Back in the late 1960s, Dr. Elizabeth Kubler-Ross wrote a book called On Death and Dying. Based on her extensive experience working with and observing patients who had a variety of terminal conditions, it laid out a model for the sequence of emotional states they tend to follow. Often referred to as the Grief Cycle, it includes seven stages. In order, shock is the first, then denial, anger, bargaining, depression, testing and acceptance. It should be noted that not everyone gets through them all, or do so at the same speed.
The denial stage is characterized by unsupported disbelief. It's an extreme form of wishful thinking wherein people simply reject their diagnoses and the attached prognoses. They don't want to be dying, so they aren't. Their doctors and any medical evidence they may have are wrong. Some pass through this very quickly. Others get stuck there for a long time; in some cases, they never move on.
While I don't try to draw a complete parallel to the model, which I learned about while studying clinical psychology, it has long struck me how instances of denial keep popping up in the MMOG space. The first one that really stood out for me happened around 10 years ago, when figures came to light suggesting Lineage might have more players than the most popular title in the west, EverQuest.
To some, that just couldn't be. There was only one possibility; the indications had to be pointing toward an incorrect conclusion. To fix this, it was pretty easy for them to downgrade Lineage's numbers because they weren't subscriptions. Instead, they were account registrations. Yes, this meant they were inflated. However, there was no basis to support the assumption that the game had to have fewer players. Nonetheless, some observers made such a leap. This was an act of denial on their part, plain and simple.
A few even took a second false step by stating that the size of Lineage's player base should be discounted even further because it cost less. This was something of a desperate stab in the dark, a blind attempt to support what they wanted to believe, that EQ was larger. In fact, they were dead wrong. The going rate in Internet cafes was about $1 per hour, while subscribers were shelling out over $20 per month. What's more, these figures had been reported in the west, although not very widely. Not that it mattered. These people were bound and determined to believe what they wanted. Mere facts would have been ignored. This too was classic denial.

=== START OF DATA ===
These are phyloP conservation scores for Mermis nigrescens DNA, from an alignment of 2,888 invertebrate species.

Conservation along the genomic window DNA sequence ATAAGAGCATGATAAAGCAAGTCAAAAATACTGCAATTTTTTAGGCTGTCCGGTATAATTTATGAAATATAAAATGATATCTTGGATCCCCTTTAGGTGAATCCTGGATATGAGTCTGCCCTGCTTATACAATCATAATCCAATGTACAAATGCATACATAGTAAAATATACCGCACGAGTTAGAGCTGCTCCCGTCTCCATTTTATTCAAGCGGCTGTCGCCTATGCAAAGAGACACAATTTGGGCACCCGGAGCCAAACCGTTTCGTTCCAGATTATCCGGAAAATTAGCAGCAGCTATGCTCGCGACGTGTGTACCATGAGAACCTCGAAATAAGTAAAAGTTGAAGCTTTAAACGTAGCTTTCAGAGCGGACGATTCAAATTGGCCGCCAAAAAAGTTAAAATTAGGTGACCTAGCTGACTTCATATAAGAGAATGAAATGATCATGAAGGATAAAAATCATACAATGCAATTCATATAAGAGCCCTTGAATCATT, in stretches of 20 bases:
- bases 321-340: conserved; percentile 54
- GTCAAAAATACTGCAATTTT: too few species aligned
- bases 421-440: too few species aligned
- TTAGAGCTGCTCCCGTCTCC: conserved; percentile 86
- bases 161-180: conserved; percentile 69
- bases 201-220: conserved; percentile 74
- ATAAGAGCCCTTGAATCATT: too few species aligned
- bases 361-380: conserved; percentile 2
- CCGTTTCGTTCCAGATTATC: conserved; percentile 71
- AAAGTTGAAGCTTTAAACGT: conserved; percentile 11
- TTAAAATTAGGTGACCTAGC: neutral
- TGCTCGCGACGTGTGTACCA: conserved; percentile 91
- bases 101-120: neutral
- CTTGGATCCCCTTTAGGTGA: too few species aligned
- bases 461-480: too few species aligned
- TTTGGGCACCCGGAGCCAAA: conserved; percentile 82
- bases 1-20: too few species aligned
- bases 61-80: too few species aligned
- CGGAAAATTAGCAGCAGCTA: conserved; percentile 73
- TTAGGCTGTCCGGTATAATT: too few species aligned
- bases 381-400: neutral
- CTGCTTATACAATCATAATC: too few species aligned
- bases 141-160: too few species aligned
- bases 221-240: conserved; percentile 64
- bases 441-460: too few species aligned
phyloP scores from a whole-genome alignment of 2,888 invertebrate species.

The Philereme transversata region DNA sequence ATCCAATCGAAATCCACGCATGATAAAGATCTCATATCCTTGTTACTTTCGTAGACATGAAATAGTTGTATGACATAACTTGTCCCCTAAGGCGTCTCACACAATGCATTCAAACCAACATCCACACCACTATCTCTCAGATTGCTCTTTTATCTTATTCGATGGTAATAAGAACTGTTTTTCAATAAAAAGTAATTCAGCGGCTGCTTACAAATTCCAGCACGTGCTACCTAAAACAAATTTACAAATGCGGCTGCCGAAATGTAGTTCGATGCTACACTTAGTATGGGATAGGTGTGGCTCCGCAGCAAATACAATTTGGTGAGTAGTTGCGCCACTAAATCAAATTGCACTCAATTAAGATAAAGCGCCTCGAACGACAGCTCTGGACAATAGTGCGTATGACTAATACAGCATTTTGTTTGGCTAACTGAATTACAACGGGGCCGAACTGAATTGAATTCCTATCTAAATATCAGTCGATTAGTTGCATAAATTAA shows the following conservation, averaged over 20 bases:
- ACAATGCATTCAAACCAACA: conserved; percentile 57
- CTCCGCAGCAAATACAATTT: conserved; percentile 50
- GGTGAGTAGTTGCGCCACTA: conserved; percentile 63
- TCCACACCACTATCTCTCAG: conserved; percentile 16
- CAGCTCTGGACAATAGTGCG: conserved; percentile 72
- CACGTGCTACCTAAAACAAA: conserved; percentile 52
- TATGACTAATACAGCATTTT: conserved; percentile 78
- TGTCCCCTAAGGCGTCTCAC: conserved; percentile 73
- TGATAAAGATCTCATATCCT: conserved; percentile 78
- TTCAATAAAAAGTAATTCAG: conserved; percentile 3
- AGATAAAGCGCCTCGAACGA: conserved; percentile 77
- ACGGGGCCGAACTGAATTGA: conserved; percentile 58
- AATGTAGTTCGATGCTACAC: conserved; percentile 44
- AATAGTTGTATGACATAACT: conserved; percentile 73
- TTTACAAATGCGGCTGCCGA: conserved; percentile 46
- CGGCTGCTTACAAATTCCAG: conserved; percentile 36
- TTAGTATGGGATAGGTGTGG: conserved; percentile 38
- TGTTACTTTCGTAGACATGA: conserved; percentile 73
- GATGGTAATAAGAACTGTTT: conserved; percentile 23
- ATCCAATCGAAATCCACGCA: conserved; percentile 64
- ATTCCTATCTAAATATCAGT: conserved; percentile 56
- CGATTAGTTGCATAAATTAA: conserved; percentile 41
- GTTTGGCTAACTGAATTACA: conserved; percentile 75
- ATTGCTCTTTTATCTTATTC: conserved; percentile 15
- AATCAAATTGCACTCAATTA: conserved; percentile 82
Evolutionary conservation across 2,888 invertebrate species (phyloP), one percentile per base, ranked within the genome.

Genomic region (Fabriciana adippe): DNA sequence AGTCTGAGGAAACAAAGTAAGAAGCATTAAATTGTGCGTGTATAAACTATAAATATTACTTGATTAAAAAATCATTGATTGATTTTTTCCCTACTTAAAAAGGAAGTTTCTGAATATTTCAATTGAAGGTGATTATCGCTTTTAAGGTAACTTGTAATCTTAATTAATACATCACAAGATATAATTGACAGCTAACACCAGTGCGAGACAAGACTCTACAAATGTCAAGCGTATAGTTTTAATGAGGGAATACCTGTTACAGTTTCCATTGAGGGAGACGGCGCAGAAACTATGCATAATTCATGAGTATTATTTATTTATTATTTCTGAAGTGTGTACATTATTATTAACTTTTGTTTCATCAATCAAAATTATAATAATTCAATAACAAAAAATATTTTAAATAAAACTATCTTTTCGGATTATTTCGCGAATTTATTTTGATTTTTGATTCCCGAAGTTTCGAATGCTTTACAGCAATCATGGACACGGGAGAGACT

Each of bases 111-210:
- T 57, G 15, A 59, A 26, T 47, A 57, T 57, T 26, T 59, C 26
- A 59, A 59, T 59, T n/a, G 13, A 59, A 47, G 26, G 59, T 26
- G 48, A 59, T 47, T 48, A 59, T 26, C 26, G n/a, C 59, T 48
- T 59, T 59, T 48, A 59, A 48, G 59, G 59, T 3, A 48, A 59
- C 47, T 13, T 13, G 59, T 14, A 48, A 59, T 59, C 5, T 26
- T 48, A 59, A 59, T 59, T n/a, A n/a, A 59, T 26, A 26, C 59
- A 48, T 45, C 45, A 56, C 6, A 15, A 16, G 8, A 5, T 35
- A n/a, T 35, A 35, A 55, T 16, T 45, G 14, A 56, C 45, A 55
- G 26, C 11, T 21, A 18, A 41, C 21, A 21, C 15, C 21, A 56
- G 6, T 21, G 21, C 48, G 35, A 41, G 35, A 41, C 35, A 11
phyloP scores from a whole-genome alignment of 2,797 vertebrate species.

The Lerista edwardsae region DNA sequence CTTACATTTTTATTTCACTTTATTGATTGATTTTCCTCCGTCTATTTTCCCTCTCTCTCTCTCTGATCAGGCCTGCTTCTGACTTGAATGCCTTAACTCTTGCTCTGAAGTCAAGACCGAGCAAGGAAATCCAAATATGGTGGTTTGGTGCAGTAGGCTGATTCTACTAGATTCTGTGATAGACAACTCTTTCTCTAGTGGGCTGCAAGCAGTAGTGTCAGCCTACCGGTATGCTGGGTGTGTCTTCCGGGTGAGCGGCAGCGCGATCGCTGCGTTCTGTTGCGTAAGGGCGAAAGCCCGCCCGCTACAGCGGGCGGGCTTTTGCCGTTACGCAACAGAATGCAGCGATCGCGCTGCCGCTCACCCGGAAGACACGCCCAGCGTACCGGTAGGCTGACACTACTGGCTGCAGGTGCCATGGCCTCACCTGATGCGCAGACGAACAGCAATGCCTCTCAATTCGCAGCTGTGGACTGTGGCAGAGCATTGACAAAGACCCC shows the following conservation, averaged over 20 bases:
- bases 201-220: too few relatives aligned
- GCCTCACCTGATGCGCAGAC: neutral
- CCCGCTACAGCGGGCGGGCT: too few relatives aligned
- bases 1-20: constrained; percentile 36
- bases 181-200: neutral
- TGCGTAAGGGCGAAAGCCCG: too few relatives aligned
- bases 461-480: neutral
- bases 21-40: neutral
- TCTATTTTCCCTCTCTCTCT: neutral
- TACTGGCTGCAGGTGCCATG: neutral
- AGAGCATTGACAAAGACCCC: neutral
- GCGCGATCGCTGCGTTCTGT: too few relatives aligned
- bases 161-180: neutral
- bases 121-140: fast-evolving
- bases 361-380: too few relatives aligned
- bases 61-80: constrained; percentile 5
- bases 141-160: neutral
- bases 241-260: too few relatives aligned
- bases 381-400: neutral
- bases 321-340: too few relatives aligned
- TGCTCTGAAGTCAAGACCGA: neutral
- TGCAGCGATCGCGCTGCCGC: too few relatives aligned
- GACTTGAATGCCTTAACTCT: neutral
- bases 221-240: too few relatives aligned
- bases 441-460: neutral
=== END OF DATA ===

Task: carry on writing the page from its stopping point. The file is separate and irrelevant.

A decade later, it's certainly easy enough to find people who are in denial about the state of the free to play category and market. One thing that hasn't changed is their unhappiness about the publishers' practice of announcing account registrations. I agree completely that such data is seldom if ever useful. However, that doesn't mean the space is small, only that it could be.
Unfortunately, there isn't much hard data available to the public. Research companies put out reports, but they cost thousands of dollars, so what non-purchasers see is only a few selected numbers included in PR releases, and those are most often projections of how large the market will be in a few years. What we don't get is either the current size, which would be an estimate anyway, or enough information about the studies' methodology to determine how much faith we can put in their conclusions.
However, the scanty data does all point in the same direction. It consistently indicates that F2P is both substantial and growing more rapidly than the subscription sector. Is it already larger? Frankly, I don't know. I'm not even confident saying I think so. What I've said before, and which I stand by, is that there's a decent probability. And I think anyone unwilling to admit this is stuck in denial.
So are those who continue to express various negative views about "all" F2P games; they universally suck, every single one is grindy, players who buy items always get insurmountable advantages, etc. I do agree with all these opinions **to varying degrees and relative to specific titles**. However, anyone who believes they apply across the board is only seeing what they want to see.
Kubler-Ross' final two stages can also be incorporated into my little MMOG adaptation. Whether people who are in denial will ever reach acceptance, rests upon getting to the second last, testing, and what happens therein. As in her model, some will never advance all the way, or even beyond where they are now. Because of their ingrained preconceptions, they'll pass on checking out new F2P titles and miss finding the ones they'd actually enjoy. I don't deny their right to do so, but it's a pity.